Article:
6 Things to Consider Before Getting a Cat

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Two dogs sit at the conference table in the Pets Best Insurance office.

By Dr. Jane Matheys, a veterinarian at The Cat Doctor in Boise, Idaho; and blogger for Pets Best, a pet insurance agency for dogs and cats

Many families choose the holidays as the “purrfect” time to add a feline friend to their home. Cats make wonderful companions for all ages, and bringing a new pet into your home is an exciting event. Often, though, people go out and get a cat without considering the long term commitment they are making or the financial aspect of providing excellent care for the cat. Here are some important things to consider before deciding to get a cat.

1. Get the family involved

Make sure everyone in the house is prepared to have a cat and agrees to adding a new member to the family. Is anyone in the family allergic to cats?  One of the most common reasons people give for surrendering cats to shelters is allergies. If you are not sure you have allergies, you should spend some time around cats to see if you have a reaction before you adopt. If allergies develop later on, will you consider treating the allergy before giving up your cat?

Who will take care of the cat?  Are you ready for the chores of feeding, grooming and litter box duty?  It’s easy to say that the cat is the kids’ responsibility, but it’s unrealistic to hand the care entirely over to a child. Divvy up the chores and encourage children to help, but unless adult family members are willing to take full responsibility for the cat’s care, reconsider adoption.

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Think twice about giving a cat as a gift. Though well-meaning, the surprise kitty gift could turn out to be bad news for everyone involved. Make sure the recipient is receptive to the idea and involved in the process.

2. Are you ready to commit?

Cats can live 15-20 years. It is a long term commitment when you add a cat to your family. Often people run out and get a cat only to abandon it a year later on the street or at an animal shelter. Cats are not disposable pets. Will you be a responsible cat owner?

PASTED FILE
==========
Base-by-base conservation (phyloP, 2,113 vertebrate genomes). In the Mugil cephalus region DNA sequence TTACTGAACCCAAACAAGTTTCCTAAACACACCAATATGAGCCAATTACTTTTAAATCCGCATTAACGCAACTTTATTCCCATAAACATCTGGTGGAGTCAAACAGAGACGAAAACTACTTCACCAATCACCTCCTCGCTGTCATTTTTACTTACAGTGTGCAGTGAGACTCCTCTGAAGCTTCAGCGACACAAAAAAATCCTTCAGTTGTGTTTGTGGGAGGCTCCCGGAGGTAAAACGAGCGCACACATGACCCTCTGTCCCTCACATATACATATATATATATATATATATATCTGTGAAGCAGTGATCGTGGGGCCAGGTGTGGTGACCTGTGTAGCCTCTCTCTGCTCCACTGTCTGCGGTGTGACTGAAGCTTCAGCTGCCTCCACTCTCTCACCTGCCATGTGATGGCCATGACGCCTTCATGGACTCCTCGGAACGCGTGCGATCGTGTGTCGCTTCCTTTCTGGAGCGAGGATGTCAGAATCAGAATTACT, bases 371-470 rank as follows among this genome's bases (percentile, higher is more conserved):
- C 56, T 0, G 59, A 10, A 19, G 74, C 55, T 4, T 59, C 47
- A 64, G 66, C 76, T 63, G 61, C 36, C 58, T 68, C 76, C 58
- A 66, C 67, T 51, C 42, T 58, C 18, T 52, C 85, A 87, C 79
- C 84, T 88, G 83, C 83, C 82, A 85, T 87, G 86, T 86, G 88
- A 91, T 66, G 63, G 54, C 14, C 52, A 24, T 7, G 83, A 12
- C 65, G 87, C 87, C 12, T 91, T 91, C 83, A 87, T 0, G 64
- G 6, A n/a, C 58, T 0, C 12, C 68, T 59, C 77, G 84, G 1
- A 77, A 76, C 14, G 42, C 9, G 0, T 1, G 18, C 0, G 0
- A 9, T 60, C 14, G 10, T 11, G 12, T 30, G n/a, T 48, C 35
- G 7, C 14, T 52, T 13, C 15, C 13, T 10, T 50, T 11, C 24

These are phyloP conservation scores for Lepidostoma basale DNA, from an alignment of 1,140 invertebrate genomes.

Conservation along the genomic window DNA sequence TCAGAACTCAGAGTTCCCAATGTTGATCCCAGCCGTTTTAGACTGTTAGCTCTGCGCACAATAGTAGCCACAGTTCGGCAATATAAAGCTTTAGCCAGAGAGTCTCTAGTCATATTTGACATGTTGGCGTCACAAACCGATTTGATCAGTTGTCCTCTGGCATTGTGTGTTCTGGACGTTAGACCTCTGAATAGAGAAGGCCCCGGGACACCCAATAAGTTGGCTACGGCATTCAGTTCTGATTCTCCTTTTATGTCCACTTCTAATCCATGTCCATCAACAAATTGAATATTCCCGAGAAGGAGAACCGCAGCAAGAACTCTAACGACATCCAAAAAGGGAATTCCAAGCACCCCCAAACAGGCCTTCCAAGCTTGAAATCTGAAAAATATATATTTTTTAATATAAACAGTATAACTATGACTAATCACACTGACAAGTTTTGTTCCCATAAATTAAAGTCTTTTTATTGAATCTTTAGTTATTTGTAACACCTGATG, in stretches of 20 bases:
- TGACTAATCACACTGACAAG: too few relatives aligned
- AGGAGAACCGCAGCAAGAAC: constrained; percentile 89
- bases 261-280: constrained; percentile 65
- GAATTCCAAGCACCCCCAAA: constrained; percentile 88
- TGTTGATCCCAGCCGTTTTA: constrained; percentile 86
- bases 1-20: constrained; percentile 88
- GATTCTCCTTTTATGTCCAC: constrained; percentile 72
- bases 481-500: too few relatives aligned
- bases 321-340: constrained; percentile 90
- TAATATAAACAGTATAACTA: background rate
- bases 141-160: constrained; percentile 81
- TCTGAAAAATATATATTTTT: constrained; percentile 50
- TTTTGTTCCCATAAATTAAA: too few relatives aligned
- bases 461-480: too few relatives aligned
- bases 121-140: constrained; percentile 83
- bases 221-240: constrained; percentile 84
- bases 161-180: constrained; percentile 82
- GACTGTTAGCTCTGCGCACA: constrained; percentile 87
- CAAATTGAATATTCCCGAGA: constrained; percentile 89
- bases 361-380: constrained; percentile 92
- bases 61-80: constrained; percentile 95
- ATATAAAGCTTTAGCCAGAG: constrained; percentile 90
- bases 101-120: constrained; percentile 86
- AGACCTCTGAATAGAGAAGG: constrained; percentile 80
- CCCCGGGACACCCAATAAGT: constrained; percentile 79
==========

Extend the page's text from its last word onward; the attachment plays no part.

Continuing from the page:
3. Do you have a cat budget?

Have you researched the cost of owning a cat, and can you afford it? A kitten’s first year can be expensive. Will you be able to pay for spaying or neutering, vaccinations, deworming and other routine veterinary care? A cat adopted from a shelter is a bargain. Many facilities will have already provided these basic services along with microchipping the cat for permanent identification. Older cats require more veterinary care, too. Budget short and long-term costs so you don’t get caught off guard.  Be prepared for any costly medical emergencies that might occur. Pet health insurance plans are a great way to help you afford the best medical care for your cat.

4. Consider your lifestyle

Cats tend to be more independent than dogs, but they still need companionship and love. They need quality time with people to be happy. Think about the time you have to commit to a new cat. Do you work full time? Do you travel a lot?  Think about how owning a cat will change things. Can you deal with the litter boxes, possible damage to objects by scratching, and cat hair on the furniture?

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5. Where do you live?

Do you own your own home or do you need permission from a landlord to have a cat? If you rent, can you afford the pet deposit and/or monthly pet fee? Do not sneak a cat into your apartment just to have to give up the cat or face eviction. Is there a chance you will need to move in the near future? Many cats are surrendered by owners because they are moving. Cats need a forever home. Be sure your cat can come with you if you relocate.

6. Consider whether you want an adult cat or a kitten.

Kittens require a lot of time, energy and attention. Due to their playful nature they tend to get into more trouble.  Kittens dislike being alone, and it’s often recommended to adopt kittens in pairs, especially if you’re gone for long periods of time like at work. Kittens don’t always mix well with children or seniors. Adult cats are usually less destructive than kittens, and since their personalities have stabilized, you can select one that has the temperament you are looking for. Do you have other cats in the house? Existing cats often accept another cat better if it is similar in age. If you have an older cat in the home, carefully consider how he may react before adding a new cat to the family. Do you have other pets? Think about whether the newcomer will be accepted.

Adding a new cat to the family is rewarding.  Just be sure to do your homework first, and don’t rush the adoption process. By being prepared for the commitment, you’ll be helping to ensure a long and loving relationship with your new feline companion.

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